Description : The relationship between traditional myths, fairytales and current fiction novels featuring women as crime-solvers is examined in this critical study. Using theories from Joseph Campbell, C.G. Jung and others, the author asserts that plots and imagery in these novels conform to quest narratives outlined in classical myths and traditional fairytales. Narcissus, Medusa, Orpheus and Orestes are a few of the figures emerging in today’s mystery fiction. Among the mystery authors discussed are Patricia Cornwell, Amanda Cross, Sue Grafton, P.D. James, Sara Paretsky and Julie Smith. After establishing the anatomy of a mystery, the text discusses many myths, rituals and rites associated with mysteries, including myths of identity, religion and rites of initiation.
Description : Surveys the lives and works of some 90 contemporary women mystery writers, who are among the most popular authors read today.
Description : "The main intention of this study is to offer a full-length analysis of the matter of lesbian detective fiction--its content, characters, and structures--and the motive for lesbians reading detective fiction"--Provided by publisher.
Description : Today, globalization, migration and political polarization complicate the individual’s search for a cohesive identity, making identity formation and transformation key issues in everyday life. This collection of essays highlights a number of the dimensions of identity, including cultural hybridity, religion, ethnicity, profession, gender, sexuality, and childhood, and explores how they are thematized in different narratives. The stories discussed are set in Australia, Austria, Azerbaijan, France, Germany, Great Britain, Haiti, India, Israel, Japan, Polynesia, Norway, Romania, Spain and South Africa, emphasizing today’s international focus on identity. The majority of the contributions here focus on literary texts, while others investigate identity formations in interviews, language corpora, student reading logs, film, theatre and pathographies.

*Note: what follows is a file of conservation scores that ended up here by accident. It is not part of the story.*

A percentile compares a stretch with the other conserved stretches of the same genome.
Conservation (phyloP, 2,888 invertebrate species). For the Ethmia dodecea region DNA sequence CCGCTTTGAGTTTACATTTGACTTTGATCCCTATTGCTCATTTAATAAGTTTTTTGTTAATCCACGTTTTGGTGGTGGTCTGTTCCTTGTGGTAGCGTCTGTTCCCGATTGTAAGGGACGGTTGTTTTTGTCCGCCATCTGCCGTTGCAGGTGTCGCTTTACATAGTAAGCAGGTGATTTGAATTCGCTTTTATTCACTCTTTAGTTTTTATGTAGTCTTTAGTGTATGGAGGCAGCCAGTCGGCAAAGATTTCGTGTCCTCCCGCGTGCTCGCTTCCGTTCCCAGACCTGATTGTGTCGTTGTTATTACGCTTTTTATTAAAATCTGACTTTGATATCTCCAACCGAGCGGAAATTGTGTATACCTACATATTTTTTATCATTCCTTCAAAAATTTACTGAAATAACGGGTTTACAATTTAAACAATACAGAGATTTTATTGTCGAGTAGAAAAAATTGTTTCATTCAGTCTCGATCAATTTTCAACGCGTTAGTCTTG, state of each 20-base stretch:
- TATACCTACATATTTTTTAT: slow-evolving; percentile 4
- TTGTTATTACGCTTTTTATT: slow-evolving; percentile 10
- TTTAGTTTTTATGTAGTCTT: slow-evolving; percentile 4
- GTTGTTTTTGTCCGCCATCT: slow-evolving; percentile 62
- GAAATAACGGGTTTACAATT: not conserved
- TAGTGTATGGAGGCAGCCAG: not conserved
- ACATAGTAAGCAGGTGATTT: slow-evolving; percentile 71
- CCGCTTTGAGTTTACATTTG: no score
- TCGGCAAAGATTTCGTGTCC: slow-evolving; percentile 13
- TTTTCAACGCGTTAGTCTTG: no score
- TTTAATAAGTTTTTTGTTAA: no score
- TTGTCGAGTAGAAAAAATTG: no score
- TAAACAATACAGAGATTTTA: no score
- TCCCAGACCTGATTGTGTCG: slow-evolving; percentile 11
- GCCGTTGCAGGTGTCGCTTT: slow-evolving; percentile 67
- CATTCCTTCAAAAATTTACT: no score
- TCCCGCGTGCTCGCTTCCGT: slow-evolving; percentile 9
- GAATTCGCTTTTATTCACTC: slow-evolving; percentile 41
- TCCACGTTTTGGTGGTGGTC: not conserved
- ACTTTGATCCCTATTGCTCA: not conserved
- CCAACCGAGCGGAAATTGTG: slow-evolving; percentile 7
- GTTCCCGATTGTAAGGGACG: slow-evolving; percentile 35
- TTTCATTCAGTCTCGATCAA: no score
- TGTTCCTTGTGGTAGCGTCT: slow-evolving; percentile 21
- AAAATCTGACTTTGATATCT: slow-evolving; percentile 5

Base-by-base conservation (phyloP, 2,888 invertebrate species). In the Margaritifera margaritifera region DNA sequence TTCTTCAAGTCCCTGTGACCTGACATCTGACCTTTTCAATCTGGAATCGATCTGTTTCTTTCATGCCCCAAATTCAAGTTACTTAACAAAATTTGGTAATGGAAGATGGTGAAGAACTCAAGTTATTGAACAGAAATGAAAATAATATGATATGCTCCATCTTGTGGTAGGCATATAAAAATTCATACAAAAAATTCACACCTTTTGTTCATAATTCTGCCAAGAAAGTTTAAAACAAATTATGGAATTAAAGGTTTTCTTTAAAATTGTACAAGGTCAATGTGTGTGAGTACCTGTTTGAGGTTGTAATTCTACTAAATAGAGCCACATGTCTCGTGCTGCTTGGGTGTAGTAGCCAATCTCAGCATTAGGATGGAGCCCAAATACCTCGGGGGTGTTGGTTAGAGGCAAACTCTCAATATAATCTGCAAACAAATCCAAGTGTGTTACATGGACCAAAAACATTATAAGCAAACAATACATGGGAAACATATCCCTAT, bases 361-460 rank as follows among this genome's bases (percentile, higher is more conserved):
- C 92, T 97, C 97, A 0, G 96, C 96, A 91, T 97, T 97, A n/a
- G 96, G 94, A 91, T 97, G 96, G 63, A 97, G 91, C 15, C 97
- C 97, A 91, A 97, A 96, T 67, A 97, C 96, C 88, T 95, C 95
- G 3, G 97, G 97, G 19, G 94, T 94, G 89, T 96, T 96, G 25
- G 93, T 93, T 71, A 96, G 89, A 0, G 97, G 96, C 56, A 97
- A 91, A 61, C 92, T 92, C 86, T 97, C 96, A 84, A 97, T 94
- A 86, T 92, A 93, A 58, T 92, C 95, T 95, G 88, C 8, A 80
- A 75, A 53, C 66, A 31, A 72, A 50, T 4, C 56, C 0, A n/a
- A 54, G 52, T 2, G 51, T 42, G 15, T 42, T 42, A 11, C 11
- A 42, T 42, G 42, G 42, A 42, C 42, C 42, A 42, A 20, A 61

Description : In 1977, Marcia Muller invaded the all-male domain of detective literature and within a decade was established as the mother of the female hardboiled private eye. She is now the author of four detective series, including the critically acclaimed Sharon McCone series of more than two dozen novels. This collection critically assesses Marcia Muller’s writing and reevaluates current critical views on women’s detective fiction in general. In the first two of the book’s three sections, essays explore Muller’s engagement with modern and postmodern feminism, ethnicity, and the socially underprivileged. The third section focuses on one of Muller’s major themes, the trauma of history. Drawing from the feminist, historicist, mythic, psychoanalytic, and cultural approaches found in all three sections, the conclusion offers a panoramic perspective on Muller’s accomplishments.
Description : This volume explores the range of relationships among women writers, women detectives and women-centered mystery fiction, and women readers. Focusing on writers as diverse as Sara Paretsky, Joan Hess, Sarah Caudwell, P.D. James, Katherine V. Forrest, Mary Roberts Rinehart, Sue Grafton, D.R. Meredith, Dorothy L. Sayers, and Barbara Wilson, the authors analyze the development of detective fiction with a different agenda: the woman-authored woman detective. Examined through the eyes of actual and hypothetical women readers of the genre, these eleven essays concentrate new attention on the trio of reader, writer, and text when all three are modified by the terms "woman" and "mystery." The first essay collection to propose this gender and genre specific analysis, Women Times Three offers its readers a careful theoretical and critical investigation of both historical and contemporary models of consistently "new" mystery fiction. The essays' authors are not only widely published scholar-critics of mystery/detective fiction but also dedicated fans of the genre. Familiar with the full scope of mystery fiction, they bring insight and enthusiasm to their writing.
Description : Catering a wake for her son's teacher leads Goldy Bear into the detective business when rat poison turns up in her food and the police, except for investigator Tom Schulz, begin to treat her like a suspect.
Description : Nadya Aisenberg discusses the potentialities of the crime novel, its implications, principles, and scope, and its analogy of myth and the fairy tale. She proposes that the detective story and the thriller have made an unacknowledged contribution to "serious" literature. Her discussion of Dickens, Conrad, and Green indicate that each borrowed many important ingredients from the formulaic novel.